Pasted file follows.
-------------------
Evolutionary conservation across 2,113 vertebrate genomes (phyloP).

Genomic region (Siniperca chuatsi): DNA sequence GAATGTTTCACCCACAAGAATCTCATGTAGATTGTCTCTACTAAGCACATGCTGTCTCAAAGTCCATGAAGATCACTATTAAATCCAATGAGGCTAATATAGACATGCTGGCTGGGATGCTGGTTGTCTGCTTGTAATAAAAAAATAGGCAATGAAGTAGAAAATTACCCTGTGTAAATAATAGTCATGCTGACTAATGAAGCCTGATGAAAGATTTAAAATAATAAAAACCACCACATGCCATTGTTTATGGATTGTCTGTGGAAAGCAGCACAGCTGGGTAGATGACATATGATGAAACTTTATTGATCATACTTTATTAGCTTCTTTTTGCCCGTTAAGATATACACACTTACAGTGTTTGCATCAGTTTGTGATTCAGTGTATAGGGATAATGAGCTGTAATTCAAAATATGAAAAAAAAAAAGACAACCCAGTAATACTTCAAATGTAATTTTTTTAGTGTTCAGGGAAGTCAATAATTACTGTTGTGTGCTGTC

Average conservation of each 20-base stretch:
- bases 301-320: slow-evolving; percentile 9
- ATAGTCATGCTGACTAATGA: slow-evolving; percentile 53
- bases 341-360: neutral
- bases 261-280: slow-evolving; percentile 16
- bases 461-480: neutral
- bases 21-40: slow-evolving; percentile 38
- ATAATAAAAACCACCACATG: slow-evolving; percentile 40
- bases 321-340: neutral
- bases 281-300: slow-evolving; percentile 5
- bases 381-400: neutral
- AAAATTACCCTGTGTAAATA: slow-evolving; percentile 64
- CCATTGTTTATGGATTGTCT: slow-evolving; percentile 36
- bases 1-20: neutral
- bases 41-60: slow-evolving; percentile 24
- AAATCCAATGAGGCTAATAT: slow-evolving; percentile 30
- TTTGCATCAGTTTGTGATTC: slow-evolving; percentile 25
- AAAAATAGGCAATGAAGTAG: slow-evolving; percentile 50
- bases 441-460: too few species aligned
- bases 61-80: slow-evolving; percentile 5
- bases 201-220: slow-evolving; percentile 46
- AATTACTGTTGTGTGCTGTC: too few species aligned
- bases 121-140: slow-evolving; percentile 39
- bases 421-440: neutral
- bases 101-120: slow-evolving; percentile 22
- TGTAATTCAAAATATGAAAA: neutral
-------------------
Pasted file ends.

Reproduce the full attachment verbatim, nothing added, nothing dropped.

Evolutionary conservation across 2,113 vertebrate genomes (phyloP).

Genomic region (Siniperca chuatsi): DNA sequence GAATGTTTCACCCACAAGAATCTCATGTAGATTGTCTCTACTAAGCACATGCTGTCTCAAAGTCCATGAAGATCACTATTAAATCCAATGAGGCTAATATAGACATGCTGGCTGGGATGCTGGTTGTCTGCTTGTAATAAAAAAATAGGCAATGAAGTAGAAAATTACCCTGTGTAAATAATAGTCATGCTGACTAATGAAGCCTGATGAAAGATTTAAAATAATAAAAACCACCACATGCCATTGTTTATGGATTGTCTGTGGAAAGCAGCACAGCTGGGTAGATGACATATGATGAAACTTTATTGATCATACTTTATTAGCTTCTTTTTGCCCGTTAAGATATACACACTTACAGTGTTTGCATCAGTTTGTGATTCAGTGTATAGGGATAATGAGCTGTAATTCAAAATATGAAAAAAAAAAAGACAACCCAGTAATACTTCAAATGTAATTTTTTTAGTGTTCAGGGAAGTCAATAATTACTGTTGTGTGCTGTC

Average conservation of each 20-base stretch:
- bases 301-320: slow-evolving; percentile 9
- ATAGTCATGCTGACTAATGA: slow-evolving; percentile 53
- bases 341-360: neutral
- bases 261-280: slow-evolving; percentile 16
- bases 461-480: neutral
- bases 21-40: slow-evolving; percentile 38
- ATAATAAAAACCACCACATG: slow-evolving; percentile 40
- bases 321-340: neutral
- bases 281-300: slow-evolving; percentile 5
- bases 381-400: neutral
- AAAATTACCCTGTGTAAATA: slow-evolving; percentile 64
- CCATTGTTTATGGATTGTCT: slow-evolving; percentile 36
- bases 1-20: neutral
- bases 41-60: slow-evolving; percentile 24
- AAATCCAATGAGGCTAATAT: slow-evolving; percentile 30
- TTTGCATCAGTTTGTGATTC: slow-evolving; percentile 25
- AAAAATAGGCAATGAAGTAG: slow-evolving; percentile 50
- bases 441-460: too few species aligned
- bases 61-80: slow-evolving; percentile 5
- bases 201-220: slow-evolving; percentile 46
- AATTACTGTTGTGTGCTGTC: too few species aligned
- bases 121-140: slow-evolving; percentile 39
- bases 421-440: neutral
- bases 101-120: slow-evolving; percentile 22
- TGTAATTCAAAATATGAAAA: neutral